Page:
There are widespread efforts to create what I call a false reality to engulf you when you're exposed to most any forms of media. The idea is to give the impression there's widespread support for or against an agenda--when there may not really be. Those behind the efforts to sway your opinion, sometimes using bullying tactics, are special interests that want to make debates seem over, science seem settled, and make you feel like you're an outlier--when none of those things is actually the case.
These interests increasingly use PR firms that create sophisticated campaigns to advance their narratives. This may include circulating their propaganda on Twitter and Facebook (often using pseudonyms and multiple accounts all held by the same person), pushing their talking points through bloggers, selectively editing Wikipedia pages, secretly backing non-profits or simply posting negative comments online to every article or blog they fear could threaten their agenda.
Most of all, these astroturfers and propagandists seek to censor opinions and facts they fear most. They don't want you to hear and exchange diverse ideas on their topic of concern because they're afraid you might not form the right conclusion. They want to control what you see, hear and say.
Hear more in my short talk presented at TEDx at the University of Nevada, Reno.
[button link="https://www.youtube.com/watch?v=-bYAQ-ZZtEU"]TEDx Talk on Astroturfers Manipulating the Media Message[/button]
Top 10 Astroturfers (as chosen by readers)
John Cantor says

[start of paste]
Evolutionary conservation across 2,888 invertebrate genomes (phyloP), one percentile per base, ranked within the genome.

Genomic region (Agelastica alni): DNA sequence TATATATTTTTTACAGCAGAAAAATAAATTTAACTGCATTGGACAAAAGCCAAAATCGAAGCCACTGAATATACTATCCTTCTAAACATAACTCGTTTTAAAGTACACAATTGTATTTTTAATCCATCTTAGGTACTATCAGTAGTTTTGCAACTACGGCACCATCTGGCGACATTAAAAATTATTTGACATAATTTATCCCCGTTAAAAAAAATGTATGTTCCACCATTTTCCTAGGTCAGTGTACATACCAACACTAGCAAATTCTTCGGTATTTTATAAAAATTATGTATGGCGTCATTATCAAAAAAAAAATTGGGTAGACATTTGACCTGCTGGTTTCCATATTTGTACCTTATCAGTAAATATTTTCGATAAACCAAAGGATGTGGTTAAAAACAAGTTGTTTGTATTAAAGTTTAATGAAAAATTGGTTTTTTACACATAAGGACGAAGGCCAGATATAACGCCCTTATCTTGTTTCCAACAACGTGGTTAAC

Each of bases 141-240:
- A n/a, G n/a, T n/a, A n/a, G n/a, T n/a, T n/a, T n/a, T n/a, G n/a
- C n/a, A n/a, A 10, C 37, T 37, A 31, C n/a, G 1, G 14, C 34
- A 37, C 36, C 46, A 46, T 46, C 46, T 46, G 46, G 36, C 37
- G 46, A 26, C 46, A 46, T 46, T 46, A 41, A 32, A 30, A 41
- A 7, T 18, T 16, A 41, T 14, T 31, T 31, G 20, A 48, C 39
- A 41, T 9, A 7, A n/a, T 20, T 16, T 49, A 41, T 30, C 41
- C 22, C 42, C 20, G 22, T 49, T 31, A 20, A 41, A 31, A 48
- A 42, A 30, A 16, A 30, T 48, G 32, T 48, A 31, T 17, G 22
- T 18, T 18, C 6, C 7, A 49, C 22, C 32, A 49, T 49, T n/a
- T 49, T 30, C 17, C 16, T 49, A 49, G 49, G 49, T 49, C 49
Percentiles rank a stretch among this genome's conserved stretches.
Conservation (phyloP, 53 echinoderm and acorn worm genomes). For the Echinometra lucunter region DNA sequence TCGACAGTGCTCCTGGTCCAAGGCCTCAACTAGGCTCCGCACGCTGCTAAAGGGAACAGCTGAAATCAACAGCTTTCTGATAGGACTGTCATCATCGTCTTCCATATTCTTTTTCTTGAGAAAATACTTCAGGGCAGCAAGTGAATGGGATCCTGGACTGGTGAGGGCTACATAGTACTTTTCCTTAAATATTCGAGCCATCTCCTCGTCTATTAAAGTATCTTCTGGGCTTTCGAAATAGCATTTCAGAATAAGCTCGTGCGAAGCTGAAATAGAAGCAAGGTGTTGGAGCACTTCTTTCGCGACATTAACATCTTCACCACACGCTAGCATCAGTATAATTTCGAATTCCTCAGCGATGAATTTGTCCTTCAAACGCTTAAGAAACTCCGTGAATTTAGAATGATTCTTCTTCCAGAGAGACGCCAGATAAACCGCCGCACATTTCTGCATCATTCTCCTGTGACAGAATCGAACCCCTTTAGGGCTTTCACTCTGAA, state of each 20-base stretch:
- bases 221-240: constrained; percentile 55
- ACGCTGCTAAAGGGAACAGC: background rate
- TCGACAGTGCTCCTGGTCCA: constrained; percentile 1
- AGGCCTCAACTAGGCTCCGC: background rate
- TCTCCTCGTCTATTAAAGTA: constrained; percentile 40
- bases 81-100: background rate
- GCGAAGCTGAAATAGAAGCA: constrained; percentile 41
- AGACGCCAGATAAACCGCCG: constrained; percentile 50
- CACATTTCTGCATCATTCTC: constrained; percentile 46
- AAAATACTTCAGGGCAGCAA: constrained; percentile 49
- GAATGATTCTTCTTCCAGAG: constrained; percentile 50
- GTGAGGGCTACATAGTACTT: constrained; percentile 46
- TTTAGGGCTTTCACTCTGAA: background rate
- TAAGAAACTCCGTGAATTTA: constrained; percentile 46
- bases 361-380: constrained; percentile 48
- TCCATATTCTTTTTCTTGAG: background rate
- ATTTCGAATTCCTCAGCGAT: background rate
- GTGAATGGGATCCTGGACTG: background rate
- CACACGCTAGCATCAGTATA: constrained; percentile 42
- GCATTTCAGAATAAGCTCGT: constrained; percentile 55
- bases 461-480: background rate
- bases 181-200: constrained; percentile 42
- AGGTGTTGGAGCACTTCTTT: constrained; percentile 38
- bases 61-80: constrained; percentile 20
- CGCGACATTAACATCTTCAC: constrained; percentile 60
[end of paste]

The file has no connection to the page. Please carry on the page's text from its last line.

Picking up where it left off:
Sheryl this is a very interesting and objective article. Thank you. I’ve come across your piece after googling “Media string pullers”. You see there’s a very interesting article in an Australian newspaper today 02/10 “The Australian”. It’s all about a footballer, Sam Burgess, and his personal relationship with his wife; accusations of bashing; accusations of drugtaking and other personal issues. If all true, the actions of this man are deplorable. However, I’m not the kind of person that likes the o read about such things in the newspaper-about anyone. So why am I carrying on? Kind of like the character House MD I like to peel back infromation to reveal motivation. My first reaction to reading this was it’s a personal matter, who’s agenda is this serving? Then I took a look at the journalistic social elites who wrote the piece - 3 women and began to consider what did they have to gain? When I looked at their bio’s I could build a rationale for bias and why this was published. What I’m surprised about is why each article on this player hasn’t allowed for reader and feedback - which is permitted in other Newspaper articles on the same day. Is the editor frightened? The timing -on The eve of the football finals - couldn’t be worse. This player isn’t even playing anymore! So it’s blaming the whole clubs culture and attempting to utilise this timing -and the fans- to drive either a revenge agenda or affect the teams preperation for the finals. It’s just so negative sanctimonious and judgemental I find it pulls down everyone concerned including the reader. If the aim is solely to sell more news. I understand. Nonetheless I’m beginning to find that journalist bias is triggering me to give up on published news. I do want to know what’s going on in the world but reports on scandals peoples personal business are directing me to research and subscribe to more straight facts media sites. Apologies for drowning on.